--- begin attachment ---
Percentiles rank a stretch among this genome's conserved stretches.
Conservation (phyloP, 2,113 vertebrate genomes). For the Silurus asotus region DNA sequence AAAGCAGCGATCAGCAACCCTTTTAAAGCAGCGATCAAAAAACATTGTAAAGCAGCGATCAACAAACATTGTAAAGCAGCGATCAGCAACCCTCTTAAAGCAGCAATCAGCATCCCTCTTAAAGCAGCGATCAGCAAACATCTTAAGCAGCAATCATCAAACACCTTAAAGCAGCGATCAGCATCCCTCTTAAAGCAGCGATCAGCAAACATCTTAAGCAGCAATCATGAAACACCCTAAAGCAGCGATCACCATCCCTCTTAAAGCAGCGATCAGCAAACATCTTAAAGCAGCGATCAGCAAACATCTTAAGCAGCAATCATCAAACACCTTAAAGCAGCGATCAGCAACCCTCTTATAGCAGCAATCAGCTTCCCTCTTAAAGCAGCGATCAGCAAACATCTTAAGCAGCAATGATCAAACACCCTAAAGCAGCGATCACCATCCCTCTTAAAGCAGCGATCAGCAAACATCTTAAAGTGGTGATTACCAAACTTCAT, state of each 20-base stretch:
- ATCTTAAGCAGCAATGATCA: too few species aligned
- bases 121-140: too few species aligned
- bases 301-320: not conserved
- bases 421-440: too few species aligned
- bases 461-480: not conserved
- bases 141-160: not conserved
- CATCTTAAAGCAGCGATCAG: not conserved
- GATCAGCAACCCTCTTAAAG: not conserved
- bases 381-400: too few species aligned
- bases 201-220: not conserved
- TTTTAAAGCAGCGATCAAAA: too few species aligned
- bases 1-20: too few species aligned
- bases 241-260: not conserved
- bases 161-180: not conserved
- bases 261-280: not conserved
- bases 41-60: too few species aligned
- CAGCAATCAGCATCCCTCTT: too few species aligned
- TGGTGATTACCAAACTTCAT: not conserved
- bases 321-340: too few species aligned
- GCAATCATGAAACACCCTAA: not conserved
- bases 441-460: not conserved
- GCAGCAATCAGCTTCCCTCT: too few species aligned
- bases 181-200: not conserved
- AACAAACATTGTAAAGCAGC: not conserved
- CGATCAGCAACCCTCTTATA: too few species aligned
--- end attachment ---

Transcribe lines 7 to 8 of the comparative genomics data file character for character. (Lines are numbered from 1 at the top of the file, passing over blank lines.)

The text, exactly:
- bases 461-480: not conserved
- bases 141-160: not conserved